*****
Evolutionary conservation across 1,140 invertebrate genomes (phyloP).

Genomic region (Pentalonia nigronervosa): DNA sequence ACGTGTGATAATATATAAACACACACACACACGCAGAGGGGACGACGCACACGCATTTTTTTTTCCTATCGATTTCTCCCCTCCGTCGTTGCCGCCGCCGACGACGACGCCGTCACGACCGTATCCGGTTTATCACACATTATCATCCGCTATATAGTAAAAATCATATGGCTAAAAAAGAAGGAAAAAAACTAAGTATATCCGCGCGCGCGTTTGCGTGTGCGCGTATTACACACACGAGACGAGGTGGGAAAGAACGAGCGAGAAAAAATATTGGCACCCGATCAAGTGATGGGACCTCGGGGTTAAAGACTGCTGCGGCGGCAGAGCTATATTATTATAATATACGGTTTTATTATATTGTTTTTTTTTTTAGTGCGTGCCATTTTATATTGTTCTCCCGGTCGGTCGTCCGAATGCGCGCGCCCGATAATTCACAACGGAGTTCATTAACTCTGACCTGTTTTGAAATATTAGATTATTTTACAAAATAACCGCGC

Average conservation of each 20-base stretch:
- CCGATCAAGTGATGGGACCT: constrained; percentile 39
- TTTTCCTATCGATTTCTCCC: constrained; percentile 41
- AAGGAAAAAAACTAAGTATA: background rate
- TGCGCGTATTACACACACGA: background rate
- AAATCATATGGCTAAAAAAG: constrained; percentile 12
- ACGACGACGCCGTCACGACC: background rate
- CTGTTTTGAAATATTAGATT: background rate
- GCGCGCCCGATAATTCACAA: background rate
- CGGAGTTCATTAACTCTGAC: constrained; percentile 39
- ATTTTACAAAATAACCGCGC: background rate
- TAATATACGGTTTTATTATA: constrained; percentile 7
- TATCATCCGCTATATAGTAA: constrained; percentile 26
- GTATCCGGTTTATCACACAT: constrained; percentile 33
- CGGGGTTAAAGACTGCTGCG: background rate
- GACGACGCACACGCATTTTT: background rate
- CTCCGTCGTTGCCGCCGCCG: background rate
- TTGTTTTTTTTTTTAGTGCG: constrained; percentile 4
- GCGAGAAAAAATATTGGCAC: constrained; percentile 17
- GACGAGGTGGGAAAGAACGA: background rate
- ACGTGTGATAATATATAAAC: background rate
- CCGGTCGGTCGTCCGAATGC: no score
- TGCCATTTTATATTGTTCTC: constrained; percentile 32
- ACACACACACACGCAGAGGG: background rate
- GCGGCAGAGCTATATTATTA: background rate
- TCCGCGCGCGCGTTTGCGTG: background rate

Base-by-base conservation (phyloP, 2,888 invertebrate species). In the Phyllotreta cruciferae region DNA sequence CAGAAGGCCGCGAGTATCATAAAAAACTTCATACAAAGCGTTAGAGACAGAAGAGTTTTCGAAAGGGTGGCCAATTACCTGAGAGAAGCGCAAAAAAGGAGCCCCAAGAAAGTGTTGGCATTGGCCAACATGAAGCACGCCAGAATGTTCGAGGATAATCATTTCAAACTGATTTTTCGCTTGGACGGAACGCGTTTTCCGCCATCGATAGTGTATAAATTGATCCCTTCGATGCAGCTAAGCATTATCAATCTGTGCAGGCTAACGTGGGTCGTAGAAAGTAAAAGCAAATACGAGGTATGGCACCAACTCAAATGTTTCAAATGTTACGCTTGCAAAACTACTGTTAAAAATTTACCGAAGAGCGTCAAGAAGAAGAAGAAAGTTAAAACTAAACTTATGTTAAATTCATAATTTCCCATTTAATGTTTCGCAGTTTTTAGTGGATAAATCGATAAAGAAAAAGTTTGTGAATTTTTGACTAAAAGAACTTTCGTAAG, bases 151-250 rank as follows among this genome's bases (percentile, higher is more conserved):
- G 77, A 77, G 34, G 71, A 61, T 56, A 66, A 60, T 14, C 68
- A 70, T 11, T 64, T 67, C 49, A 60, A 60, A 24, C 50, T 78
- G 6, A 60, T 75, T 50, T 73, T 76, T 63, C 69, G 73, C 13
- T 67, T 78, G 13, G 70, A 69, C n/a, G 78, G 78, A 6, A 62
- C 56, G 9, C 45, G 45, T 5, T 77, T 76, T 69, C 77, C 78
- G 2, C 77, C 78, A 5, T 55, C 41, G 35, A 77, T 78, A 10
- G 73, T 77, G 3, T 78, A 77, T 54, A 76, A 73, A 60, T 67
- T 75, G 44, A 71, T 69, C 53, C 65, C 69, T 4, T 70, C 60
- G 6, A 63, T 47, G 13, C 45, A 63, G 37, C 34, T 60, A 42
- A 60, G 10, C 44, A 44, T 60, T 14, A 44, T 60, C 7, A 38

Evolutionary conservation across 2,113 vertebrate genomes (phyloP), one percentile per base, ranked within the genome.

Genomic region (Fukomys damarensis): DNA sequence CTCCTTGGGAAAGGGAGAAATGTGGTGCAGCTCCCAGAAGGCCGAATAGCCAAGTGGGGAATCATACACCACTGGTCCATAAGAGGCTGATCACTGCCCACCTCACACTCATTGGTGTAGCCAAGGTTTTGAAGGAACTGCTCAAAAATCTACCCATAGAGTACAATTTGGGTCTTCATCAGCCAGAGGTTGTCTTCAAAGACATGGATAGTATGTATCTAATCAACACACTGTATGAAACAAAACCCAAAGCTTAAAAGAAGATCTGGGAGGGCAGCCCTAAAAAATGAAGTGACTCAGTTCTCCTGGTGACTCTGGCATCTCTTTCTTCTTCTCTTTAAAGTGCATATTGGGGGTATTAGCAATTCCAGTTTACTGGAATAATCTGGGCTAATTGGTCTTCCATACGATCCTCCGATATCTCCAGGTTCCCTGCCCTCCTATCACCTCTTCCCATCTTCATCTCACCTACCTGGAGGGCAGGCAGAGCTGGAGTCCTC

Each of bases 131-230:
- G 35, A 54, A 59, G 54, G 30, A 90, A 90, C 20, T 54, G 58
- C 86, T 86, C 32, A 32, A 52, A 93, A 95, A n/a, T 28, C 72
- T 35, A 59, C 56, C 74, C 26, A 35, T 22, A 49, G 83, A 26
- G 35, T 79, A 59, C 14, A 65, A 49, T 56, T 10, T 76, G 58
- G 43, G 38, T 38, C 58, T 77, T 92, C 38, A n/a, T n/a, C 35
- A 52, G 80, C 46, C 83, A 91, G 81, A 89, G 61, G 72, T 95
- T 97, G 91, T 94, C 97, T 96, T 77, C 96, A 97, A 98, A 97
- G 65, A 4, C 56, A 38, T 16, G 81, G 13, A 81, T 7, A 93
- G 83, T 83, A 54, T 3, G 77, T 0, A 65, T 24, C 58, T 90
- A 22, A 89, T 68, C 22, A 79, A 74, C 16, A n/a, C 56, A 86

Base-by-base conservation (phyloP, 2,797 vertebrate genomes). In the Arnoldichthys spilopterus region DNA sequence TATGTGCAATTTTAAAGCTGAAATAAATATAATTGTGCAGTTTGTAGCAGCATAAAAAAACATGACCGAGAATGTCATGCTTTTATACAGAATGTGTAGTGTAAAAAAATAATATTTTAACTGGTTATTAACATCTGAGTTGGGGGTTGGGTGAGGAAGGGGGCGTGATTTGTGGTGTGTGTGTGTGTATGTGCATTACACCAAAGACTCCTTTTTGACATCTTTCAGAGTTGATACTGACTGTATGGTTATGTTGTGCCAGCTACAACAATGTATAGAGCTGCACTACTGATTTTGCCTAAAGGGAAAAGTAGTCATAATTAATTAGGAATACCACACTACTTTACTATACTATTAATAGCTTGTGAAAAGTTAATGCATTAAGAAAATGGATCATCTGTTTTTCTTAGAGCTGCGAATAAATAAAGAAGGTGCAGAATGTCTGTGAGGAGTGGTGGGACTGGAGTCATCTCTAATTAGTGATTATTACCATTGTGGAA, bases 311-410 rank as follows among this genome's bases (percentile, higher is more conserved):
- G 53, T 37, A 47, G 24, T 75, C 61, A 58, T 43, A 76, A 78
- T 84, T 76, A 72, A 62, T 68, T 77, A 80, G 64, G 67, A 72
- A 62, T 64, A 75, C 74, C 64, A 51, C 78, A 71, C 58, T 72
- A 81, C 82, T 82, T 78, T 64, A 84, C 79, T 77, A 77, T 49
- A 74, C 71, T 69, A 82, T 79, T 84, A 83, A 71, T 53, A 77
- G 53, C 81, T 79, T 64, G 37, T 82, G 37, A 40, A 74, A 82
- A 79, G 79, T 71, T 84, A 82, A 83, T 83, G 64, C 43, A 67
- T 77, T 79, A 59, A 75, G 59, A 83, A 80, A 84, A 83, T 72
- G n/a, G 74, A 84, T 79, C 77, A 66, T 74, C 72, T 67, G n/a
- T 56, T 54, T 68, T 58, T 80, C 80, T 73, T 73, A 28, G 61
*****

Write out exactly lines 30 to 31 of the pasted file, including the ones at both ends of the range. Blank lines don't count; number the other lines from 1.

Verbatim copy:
- G 77, A 77, G 34, G 71, A 61, T 56, A 66, A 60, T 14, C 68
- A 70, T 11, T 64, T 67, C 49, A 60, A 60, A 24, C 50, T 78